Yield on Cost (YOC) is a popular metric among dividend investors. YOC is calculated by dividing the current yearly dividend by the price you paid per share and multiplying by 100. So if I purchased a stock 10 years ago for $20/share and this year the stock pays $1.50 in dividends per share, my YOC would be 7.5%.
Many dividend investors have a goal of holding a stock until the YOC reaches a certain level, as if there’s some bragging rights associated with having a YOC greater than 10%, or whatever threshold sounds impressive to you.
I find YOC to be a completely arbitrary figure that has no relevance whatsoever when it comes to assessing your portfolio or your self worth.
If the stock that you bought 10 years ago for $20/share doubled in price and is now $40/share, the current yield is 3.75%. That sounds a lot less impressive than 7.5%, but guess what? However you slice it, the stock still pays $1.50 per share. You’ve just found a new way to present that data to make it sound more impressive. And if you manage to get your YOC over 100% (meaning you earn more in dividends each year than you initially invested in the stock), I’m sure that feels good, but the problem is, it doesn’t mean anything other than that you’ve probably held the stock for a very long time.
If you’re holding a stock that has a current yield of 3.75% with a YOC of 7.5%, and another stock has a current yield of 4%, pulling your money out of the first stock and putting it into the second stock will earn you more in dividends, despite that sweet-sounding 7.5% YOC.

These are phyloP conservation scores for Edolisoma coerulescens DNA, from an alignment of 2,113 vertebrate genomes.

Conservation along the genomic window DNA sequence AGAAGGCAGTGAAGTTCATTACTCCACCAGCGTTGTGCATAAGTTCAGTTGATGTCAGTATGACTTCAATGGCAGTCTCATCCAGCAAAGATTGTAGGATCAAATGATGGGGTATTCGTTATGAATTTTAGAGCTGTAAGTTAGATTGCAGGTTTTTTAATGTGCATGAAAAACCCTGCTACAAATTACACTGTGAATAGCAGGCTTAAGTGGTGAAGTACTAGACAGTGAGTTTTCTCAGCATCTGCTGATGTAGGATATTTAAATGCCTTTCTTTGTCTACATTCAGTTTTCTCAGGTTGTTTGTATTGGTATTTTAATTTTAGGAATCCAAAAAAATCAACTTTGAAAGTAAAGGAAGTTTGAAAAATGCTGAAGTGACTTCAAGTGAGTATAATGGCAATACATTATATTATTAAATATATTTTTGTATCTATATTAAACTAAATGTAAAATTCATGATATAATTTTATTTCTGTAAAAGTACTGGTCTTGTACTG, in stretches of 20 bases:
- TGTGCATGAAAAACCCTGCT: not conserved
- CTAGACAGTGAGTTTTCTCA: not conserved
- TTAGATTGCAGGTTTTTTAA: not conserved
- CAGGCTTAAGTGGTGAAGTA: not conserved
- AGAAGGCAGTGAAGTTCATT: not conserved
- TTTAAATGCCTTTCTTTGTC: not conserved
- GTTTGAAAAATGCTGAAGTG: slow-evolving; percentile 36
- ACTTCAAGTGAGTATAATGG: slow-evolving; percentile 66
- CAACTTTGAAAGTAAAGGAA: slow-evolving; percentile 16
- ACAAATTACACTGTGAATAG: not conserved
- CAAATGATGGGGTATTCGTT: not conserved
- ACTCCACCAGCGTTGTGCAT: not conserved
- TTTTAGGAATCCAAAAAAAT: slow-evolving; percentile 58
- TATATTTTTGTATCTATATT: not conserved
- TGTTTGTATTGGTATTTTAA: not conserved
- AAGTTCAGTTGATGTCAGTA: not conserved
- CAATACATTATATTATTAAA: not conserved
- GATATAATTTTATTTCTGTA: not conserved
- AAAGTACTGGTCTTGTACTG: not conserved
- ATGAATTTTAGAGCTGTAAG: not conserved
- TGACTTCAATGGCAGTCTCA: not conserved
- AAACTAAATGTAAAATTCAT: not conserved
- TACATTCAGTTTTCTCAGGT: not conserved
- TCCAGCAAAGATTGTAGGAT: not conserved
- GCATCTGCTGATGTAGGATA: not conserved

The only argument I’ve heard for caring about YOC that even remotely makes sense to me is that it forces you to have a long-term view of your investments. Having a goal to get your YOC up to a certain level may give you the psychological boost you need to hold onto your investments during economic down turns. If watching your YOC grow over the years is a fun game that helps you stick to your guns and leave your investments alone, carry on!
The other argument I’ve seen is that if your YOC is growing, it’s an indicator that the company is increasing its dividends, and therefore an indicator that you chose to invest in a solid company. The price you paid for the stock is a constant, so the only variable affecting your YOC is the current dividend. If the current dividend stays the same, your YOC will stay the same. If it goes up, your YOC will go up. For investors who focus on YOC, they may set a goal that their investments will generate a certain YOC in a certain number of years. If a stock fails to reach the desired YOC in the desired time frame, the investor may choose to sell it. That sounds great and all, except for one little issue. We already have a metric to measure dividend growth. It’s called (can you guess?) the dividend growth rate. Most dividend investors already screen potential investments for their five year dividend growth rate and continue to monitor the dividend growth of the investments they hold. So why do you also need YOC?